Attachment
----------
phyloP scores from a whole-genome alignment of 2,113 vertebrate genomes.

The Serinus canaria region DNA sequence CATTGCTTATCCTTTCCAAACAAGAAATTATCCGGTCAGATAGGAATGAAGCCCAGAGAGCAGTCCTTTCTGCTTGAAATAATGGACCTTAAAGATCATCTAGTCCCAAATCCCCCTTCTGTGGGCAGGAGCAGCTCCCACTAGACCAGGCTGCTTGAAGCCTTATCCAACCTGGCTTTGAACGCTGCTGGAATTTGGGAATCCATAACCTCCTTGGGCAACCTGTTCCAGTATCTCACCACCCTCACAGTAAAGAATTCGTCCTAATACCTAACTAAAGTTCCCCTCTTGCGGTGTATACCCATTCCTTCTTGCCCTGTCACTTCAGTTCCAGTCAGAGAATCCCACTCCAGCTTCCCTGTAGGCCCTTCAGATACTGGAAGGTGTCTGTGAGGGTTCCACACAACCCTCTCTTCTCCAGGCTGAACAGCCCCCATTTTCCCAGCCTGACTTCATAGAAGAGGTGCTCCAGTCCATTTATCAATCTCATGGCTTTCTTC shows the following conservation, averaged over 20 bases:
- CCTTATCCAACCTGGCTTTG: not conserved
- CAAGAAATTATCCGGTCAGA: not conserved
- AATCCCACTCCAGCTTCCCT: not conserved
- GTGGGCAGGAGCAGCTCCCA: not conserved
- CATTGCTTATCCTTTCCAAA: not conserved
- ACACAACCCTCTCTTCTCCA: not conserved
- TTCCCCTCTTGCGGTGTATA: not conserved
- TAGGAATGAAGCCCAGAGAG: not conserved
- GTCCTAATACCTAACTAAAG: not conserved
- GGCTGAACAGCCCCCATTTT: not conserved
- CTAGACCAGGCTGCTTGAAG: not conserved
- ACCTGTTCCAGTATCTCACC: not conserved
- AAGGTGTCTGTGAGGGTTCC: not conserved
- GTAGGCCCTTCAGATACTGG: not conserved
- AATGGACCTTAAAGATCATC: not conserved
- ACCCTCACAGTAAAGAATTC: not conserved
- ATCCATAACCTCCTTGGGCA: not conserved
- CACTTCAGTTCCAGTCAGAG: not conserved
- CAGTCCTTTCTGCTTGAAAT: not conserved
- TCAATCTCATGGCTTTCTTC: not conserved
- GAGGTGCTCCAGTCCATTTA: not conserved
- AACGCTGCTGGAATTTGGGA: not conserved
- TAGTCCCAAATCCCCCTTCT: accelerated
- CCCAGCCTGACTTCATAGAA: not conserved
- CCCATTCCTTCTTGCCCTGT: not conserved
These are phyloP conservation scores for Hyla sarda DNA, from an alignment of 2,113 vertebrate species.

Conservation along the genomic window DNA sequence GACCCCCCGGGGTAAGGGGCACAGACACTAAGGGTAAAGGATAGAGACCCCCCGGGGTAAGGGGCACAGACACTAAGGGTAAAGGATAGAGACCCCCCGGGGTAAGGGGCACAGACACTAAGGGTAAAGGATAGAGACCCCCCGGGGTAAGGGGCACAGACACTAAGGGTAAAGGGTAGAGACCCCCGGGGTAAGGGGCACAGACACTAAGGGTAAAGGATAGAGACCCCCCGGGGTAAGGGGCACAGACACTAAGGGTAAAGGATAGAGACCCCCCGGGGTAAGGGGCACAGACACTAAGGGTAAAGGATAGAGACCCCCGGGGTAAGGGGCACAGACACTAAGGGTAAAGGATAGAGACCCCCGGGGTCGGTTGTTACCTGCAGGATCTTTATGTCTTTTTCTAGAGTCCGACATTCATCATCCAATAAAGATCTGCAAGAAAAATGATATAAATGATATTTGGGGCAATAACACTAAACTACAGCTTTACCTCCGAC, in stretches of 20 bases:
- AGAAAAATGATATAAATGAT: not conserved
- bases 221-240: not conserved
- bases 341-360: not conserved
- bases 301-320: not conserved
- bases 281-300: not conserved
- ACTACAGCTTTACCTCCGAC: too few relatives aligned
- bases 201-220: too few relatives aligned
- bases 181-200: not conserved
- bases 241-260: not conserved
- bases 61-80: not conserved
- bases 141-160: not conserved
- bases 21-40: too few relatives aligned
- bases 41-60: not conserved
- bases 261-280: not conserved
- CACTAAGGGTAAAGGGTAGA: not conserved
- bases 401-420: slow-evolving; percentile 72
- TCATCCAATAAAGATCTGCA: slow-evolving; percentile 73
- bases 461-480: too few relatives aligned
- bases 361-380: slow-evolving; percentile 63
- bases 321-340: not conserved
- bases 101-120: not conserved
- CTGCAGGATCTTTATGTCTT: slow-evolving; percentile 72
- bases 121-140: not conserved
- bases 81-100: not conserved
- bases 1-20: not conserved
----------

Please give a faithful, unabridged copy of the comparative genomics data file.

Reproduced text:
phyloP scores from a whole-genome alignment of 2,113 vertebrate genomes.

The Serinus canaria region DNA sequence CATTGCTTATCCTTTCCAAACAAGAAATTATCCGGTCAGATAGGAATGAAGCCCAGAGAGCAGTCCTTTCTGCTTGAAATAATGGACCTTAAAGATCATCTAGTCCCAAATCCCCCTTCTGTGGGCAGGAGCAGCTCCCACTAGACCAGGCTGCTTGAAGCCTTATCCAACCTGGCTTTGAACGCTGCTGGAATTTGGGAATCCATAACCTCCTTGGGCAACCTGTTCCAGTATCTCACCACCCTCACAGTAAAGAATTCGTCCTAATACCTAACTAAAGTTCCCCTCTTGCGGTGTATACCCATTCCTTCTTGCCCTGTCACTTCAGTTCCAGTCAGAGAATCCCACTCCAGCTTCCCTGTAGGCCCTTCAGATACTGGAAGGTGTCTGTGAGGGTTCCACACAACCCTCTCTTCTCCAGGCTGAACAGCCCCCATTTTCCCAGCCTGACTTCATAGAAGAGGTGCTCCAGTCCATTTATCAATCTCATGGCTTTCTTC shows the following conservation, averaged over 20 bases:
- CCTTATCCAACCTGGCTTTG: not conserved
- CAAGAAATTATCCGGTCAGA: not conserved
- AATCCCACTCCAGCTTCCCT: not conserved
- GTGGGCAGGAGCAGCTCCCA: not conserved
- CATTGCTTATCCTTTCCAAA: not conserved
- ACACAACCCTCTCTTCTCCA: not conserved
- TTCCCCTCTTGCGGTGTATA: not conserved
- TAGGAATGAAGCCCAGAGAG: not conserved
- GTCCTAATACCTAACTAAAG: not conserved
- GGCTGAACAGCCCCCATTTT: not conserved
- CTAGACCAGGCTGCTTGAAG: not conserved
- ACCTGTTCCAGTATCTCACC: not conserved
- AAGGTGTCTGTGAGGGTTCC: not conserved
- GTAGGCCCTTCAGATACTGG: not conserved
- AATGGACCTTAAAGATCATC: not conserved
- ACCCTCACAGTAAAGAATTC: not conserved
- ATCCATAACCTCCTTGGGCA: not conserved
- CACTTCAGTTCCAGTCAGAG: not conserved
- CAGTCCTTTCTGCTTGAAAT: not conserved
- TCAATCTCATGGCTTTCTTC: not conserved
- GAGGTGCTCCAGTCCATTTA: not conserved
- AACGCTGCTGGAATTTGGGA: not conserved
- TAGTCCCAAATCCCCCTTCT: accelerated
- CCCAGCCTGACTTCATAGAA: not conserved
- CCCATTCCTTCTTGCCCTGT: not conserved
These are phyloP conservation scores for Hyla sarda DNA, from an alignment of 2,113 vertebrate species.

Conservation along the genomic window DNA sequence GACCCCCCGGGGTAAGGGGCACAGACACTAAGGGTAAAGGATAGAGACCCCCCGGGGTAAGGGGCACAGACACTAAGGGTAAAGGATAGAGACCCCCCGGGGTAAGGGGCACAGACACTAAGGGTAAAGGATAGAGACCCCCCGGGGTAAGGGGCACAGACACTAAGGGTAAAGGGTAGAGACCCCCGGGGTAAGGGGCACAGACACTAAGGGTAAAGGATAGAGACCCCCCGGGGTAAGGGGCACAGACACTAAGGGTAAAGGATAGAGACCCCCCGGGGTAAGGGGCACAGACACTAAGGGTAAAGGATAGAGACCCCCGGGGTAAGGGGCACAGACACTAAGGGTAAAGGATAGAGACCCCCGGGGTCGGTTGTTACCTGCAGGATCTTTATGTCTTTTTCTAGAGTCCGACATTCATCATCCAATAAAGATCTGCAAGAAAAATGATATAAATGATATTTGGGGCAATAACACTAAACTACAGCTTTACCTCCGAC, in stretches of 20 bases:
- AGAAAAATGATATAAATGAT: not conserved
- bases 221-240: not conserved
- bases 341-360: not conserved
- bases 301-320: not conserved
- bases 281-300: not conserved
- ACTACAGCTTTACCTCCGAC: too few relatives aligned
- bases 201-220: too few relatives aligned
- bases 181-200: not conserved
- bases 241-260: not conserved
- bases 61-80: not conserved
- bases 141-160: not conserved
- bases 21-40: too few relatives aligned
- bases 41-60: not conserved
- bases 261-280: not conserved
- CACTAAGGGTAAAGGGTAGA: not conserved
- bases 401-420: slow-evolving; percentile 72
- TCATCCAATAAAGATCTGCA: slow-evolving; percentile 73
- bases 461-480: too few relatives aligned
- bases 361-380: slow-evolving; percentile 63
- bases 321-340: not conserved
- bases 101-120: not conserved
- CTGCAGGATCTTTATGTCTT: slow-evolving; percentile 72
- bases 121-140: not conserved
- bases 81-100: not conserved
- bases 1-20: not conserved